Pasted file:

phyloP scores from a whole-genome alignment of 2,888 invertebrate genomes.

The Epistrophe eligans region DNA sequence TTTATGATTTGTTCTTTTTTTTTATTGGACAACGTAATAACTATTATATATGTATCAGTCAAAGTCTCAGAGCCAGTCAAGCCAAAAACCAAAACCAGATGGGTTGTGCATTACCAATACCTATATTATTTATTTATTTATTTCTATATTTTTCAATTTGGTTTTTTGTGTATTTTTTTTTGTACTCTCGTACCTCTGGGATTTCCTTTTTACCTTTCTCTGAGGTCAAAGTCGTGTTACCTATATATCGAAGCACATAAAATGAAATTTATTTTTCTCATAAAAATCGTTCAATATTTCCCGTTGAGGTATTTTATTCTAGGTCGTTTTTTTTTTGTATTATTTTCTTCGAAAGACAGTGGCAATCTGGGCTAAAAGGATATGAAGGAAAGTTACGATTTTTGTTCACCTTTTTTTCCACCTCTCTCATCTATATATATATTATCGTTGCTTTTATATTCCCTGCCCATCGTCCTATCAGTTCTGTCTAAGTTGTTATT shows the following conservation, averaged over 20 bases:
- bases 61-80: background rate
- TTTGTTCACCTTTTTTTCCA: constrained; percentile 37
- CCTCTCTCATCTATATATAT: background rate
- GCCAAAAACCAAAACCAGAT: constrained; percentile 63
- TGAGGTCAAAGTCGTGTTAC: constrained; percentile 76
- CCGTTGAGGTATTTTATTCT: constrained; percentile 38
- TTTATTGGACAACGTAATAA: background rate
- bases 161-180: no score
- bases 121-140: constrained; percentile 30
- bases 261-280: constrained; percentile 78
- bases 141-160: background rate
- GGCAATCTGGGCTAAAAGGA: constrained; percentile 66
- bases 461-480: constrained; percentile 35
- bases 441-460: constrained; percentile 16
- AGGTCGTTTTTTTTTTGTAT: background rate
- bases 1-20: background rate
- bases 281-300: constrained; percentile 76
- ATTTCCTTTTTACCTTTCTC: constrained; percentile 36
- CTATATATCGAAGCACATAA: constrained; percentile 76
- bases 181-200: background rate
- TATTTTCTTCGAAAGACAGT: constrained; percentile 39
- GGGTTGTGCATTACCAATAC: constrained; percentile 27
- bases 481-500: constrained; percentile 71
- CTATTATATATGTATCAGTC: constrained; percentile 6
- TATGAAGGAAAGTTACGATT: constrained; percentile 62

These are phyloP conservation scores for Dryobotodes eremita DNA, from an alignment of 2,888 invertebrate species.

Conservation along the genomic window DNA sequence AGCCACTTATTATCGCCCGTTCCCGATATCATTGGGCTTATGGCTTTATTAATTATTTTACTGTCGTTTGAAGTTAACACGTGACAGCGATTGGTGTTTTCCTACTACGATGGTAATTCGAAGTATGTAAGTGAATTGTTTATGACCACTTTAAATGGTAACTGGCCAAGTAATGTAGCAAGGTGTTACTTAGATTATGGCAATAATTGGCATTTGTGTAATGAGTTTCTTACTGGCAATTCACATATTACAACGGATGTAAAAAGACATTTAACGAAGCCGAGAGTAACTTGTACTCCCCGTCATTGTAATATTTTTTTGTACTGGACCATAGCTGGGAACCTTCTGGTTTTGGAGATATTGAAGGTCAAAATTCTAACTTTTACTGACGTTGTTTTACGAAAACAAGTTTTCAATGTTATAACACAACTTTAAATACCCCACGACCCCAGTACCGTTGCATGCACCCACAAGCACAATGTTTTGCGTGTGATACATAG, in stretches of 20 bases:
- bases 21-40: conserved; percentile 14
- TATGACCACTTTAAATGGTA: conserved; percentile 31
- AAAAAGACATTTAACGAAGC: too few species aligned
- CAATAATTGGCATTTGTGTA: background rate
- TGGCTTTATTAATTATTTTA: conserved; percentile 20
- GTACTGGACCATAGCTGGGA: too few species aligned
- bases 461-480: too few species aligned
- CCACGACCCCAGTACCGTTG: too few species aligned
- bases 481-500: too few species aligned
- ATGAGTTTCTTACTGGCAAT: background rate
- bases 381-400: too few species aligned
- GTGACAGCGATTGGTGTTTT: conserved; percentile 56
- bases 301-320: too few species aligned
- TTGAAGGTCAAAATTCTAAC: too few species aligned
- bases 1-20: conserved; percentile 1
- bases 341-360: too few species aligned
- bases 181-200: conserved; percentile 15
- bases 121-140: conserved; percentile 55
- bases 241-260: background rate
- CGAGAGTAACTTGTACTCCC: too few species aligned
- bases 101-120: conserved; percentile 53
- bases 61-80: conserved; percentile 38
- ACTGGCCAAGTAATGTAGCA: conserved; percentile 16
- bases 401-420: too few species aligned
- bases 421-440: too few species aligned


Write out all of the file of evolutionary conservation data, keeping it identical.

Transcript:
phyloP scores from a whole-genome alignment of 2,888 invertebrate genomes.

The Epistrophe eligans region DNA sequence TTTATGATTTGTTCTTTTTTTTTATTGGACAACGTAATAACTATTATATATGTATCAGTCAAAGTCTCAGAGCCAGTCAAGCCAAAAACCAAAACCAGATGGGTTGTGCATTACCAATACCTATATTATTTATTTATTTATTTCTATATTTTTCAATTTGGTTTTTTGTGTATTTTTTTTTGTACTCTCGTACCTCTGGGATTTCCTTTTTACCTTTCTCTGAGGTCAAAGTCGTGTTACCTATATATCGAAGCACATAAAATGAAATTTATTTTTCTCATAAAAATCGTTCAATATTTCCCGTTGAGGTATTTTATTCTAGGTCGTTTTTTTTTTGTATTATTTTCTTCGAAAGACAGTGGCAATCTGGGCTAAAAGGATATGAAGGAAAGTTACGATTTTTGTTCACCTTTTTTTCCACCTCTCTCATCTATATATATATTATCGTTGCTTTTATATTCCCTGCCCATCGTCCTATCAGTTCTGTCTAAGTTGTTATT shows the following conservation, averaged over 20 bases:
- bases 61-80: background rate
- TTTGTTCACCTTTTTTTCCA: constrained; percentile 37
- CCTCTCTCATCTATATATAT: background rate
- GCCAAAAACCAAAACCAGAT: constrained; percentile 63
- TGAGGTCAAAGTCGTGTTAC: constrained; percentile 76
- CCGTTGAGGTATTTTATTCT: constrained; percentile 38
- TTTATTGGACAACGTAATAA: background rate
- bases 161-180: no score
- bases 121-140: constrained; percentile 30
- bases 261-280: constrained; percentile 78
- bases 141-160: background rate
- GGCAATCTGGGCTAAAAGGA: constrained; percentile 66
- bases 461-480: constrained; percentile 35
- bases 441-460: constrained; percentile 16
- AGGTCGTTTTTTTTTTGTAT: background rate
- bases 1-20: background rate
- bases 281-300: constrained; percentile 76
- ATTTCCTTTTTACCTTTCTC: constrained; percentile 36
- CTATATATCGAAGCACATAA: constrained; percentile 76
- bases 181-200: background rate
- TATTTTCTTCGAAAGACAGT: constrained; percentile 39
- GGGTTGTGCATTACCAATAC: constrained; percentile 27
- bases 481-500: constrained; percentile 71
- CTATTATATATGTATCAGTC: constrained; percentile 6
- TATGAAGGAAAGTTACGATT: constrained; percentile 62

These are phyloP conservation scores for Dryobotodes eremita DNA, from an alignment of 2,888 invertebrate species.

Conservation along the genomic window DNA sequence AGCCACTTATTATCGCCCGTTCCCGATATCATTGGGCTTATGGCTTTATTAATTATTTTACTGTCGTTTGAAGTTAACACGTGACAGCGATTGGTGTTTTCCTACTACGATGGTAATTCGAAGTATGTAAGTGAATTGTTTATGACCACTTTAAATGGTAACTGGCCAAGTAATGTAGCAAGGTGTTACTTAGATTATGGCAATAATTGGCATTTGTGTAATGAGTTTCTTACTGGCAATTCACATATTACAACGGATGTAAAAAGACATTTAACGAAGCCGAGAGTAACTTGTACTCCCCGTCATTGTAATATTTTTTTGTACTGGACCATAGCTGGGAACCTTCTGGTTTTGGAGATATTGAAGGTCAAAATTCTAACTTTTACTGACGTTGTTTTACGAAAACAAGTTTTCAATGTTATAACACAACTTTAAATACCCCACGACCCCAGTACCGTTGCATGCACCCACAAGCACAATGTTTTGCGTGTGATACATAG, in stretches of 20 bases:
- bases 21-40: conserved; percentile 14
- TATGACCACTTTAAATGGTA: conserved; percentile 31
- AAAAAGACATTTAACGAAGC: too few species aligned
- CAATAATTGGCATTTGTGTA: background rate
- TGGCTTTATTAATTATTTTA: conserved; percentile 20
- GTACTGGACCATAGCTGGGA: too few species aligned
- bases 461-480: too few species aligned
- CCACGACCCCAGTACCGTTG: too few species aligned
- bases 481-500: too few species aligned
- ATGAGTTTCTTACTGGCAAT: background rate
- bases 381-400: too few species aligned
- GTGACAGCGATTGGTGTTTT: conserved; percentile 56
- bases 301-320: too few species aligned
- TTGAAGGTCAAAATTCTAAC: too few species aligned
- bases 1-20: conserved; percentile 1
- bases 341-360: too few species aligned
- bases 181-200: conserved; percentile 15
- bases 121-140: conserved; percentile 55
- bases 241-260: background rate
- CGAGAGTAACTTGTACTCCC: too few species aligned
- bases 101-120: conserved; percentile 53
- bases 61-80: conserved; percentile 38
- ACTGGCCAAGTAATGTAGCA: conserved; percentile 16
- bases 401-420: too few species aligned
- bases 421-440: too few species aligned